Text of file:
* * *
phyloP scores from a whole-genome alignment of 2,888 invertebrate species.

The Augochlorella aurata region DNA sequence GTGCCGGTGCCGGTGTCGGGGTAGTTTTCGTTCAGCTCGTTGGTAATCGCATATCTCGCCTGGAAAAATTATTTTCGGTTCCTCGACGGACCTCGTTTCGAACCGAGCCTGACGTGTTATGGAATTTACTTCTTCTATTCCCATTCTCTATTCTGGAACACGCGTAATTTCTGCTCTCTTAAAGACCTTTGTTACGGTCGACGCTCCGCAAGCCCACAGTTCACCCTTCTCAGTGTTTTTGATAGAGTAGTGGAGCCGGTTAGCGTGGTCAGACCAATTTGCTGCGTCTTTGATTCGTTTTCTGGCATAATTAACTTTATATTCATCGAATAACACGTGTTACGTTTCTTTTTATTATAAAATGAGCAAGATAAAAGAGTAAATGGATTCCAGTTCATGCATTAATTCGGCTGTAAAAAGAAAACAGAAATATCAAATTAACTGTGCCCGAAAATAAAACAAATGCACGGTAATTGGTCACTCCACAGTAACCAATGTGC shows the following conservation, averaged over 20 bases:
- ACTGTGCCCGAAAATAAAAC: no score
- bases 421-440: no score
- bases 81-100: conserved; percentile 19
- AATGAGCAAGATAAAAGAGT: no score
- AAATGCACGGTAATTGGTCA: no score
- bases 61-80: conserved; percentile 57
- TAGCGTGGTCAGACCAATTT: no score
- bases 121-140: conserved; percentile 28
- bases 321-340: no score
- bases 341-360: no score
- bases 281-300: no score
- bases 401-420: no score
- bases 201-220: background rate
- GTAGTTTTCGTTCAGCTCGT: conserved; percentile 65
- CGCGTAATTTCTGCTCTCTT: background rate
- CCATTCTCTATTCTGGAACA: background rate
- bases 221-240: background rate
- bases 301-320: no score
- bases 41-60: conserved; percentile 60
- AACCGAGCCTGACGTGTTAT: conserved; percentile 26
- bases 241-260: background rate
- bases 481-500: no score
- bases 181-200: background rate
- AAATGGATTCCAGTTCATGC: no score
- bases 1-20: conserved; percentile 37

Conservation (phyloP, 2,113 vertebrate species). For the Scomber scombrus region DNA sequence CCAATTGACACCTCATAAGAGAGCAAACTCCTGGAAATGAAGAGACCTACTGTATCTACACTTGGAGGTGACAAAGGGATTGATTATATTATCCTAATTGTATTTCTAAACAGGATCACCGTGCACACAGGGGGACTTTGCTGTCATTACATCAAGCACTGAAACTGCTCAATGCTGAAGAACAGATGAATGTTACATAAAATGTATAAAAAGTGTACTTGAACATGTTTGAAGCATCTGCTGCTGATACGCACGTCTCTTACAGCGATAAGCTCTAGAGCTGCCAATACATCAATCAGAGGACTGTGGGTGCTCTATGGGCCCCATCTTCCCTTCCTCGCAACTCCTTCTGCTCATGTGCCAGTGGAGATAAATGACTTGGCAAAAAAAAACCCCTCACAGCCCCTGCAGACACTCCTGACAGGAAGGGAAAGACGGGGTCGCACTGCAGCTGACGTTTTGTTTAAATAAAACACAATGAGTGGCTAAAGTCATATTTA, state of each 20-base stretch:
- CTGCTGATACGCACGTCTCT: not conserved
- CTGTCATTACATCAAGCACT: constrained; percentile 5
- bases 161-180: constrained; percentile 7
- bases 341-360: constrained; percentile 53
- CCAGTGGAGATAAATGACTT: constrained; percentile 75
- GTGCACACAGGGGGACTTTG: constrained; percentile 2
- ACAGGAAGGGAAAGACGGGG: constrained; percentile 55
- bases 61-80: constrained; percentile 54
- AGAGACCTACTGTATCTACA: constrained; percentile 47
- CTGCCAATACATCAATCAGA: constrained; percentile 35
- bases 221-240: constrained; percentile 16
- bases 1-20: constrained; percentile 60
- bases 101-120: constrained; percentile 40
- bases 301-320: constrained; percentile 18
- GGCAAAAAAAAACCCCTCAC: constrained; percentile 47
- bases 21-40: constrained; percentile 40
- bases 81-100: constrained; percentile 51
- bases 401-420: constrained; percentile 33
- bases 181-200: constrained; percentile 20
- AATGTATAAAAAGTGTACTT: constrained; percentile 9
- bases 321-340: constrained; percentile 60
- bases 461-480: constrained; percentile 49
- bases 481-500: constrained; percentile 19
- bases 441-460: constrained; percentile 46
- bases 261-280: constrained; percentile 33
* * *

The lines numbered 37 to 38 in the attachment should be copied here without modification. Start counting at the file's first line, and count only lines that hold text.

- AGAGACCTACTGTATCTACA: constrained; percentile 47
- CTGCCAATACATCAATCAGA: constrained; percentile 35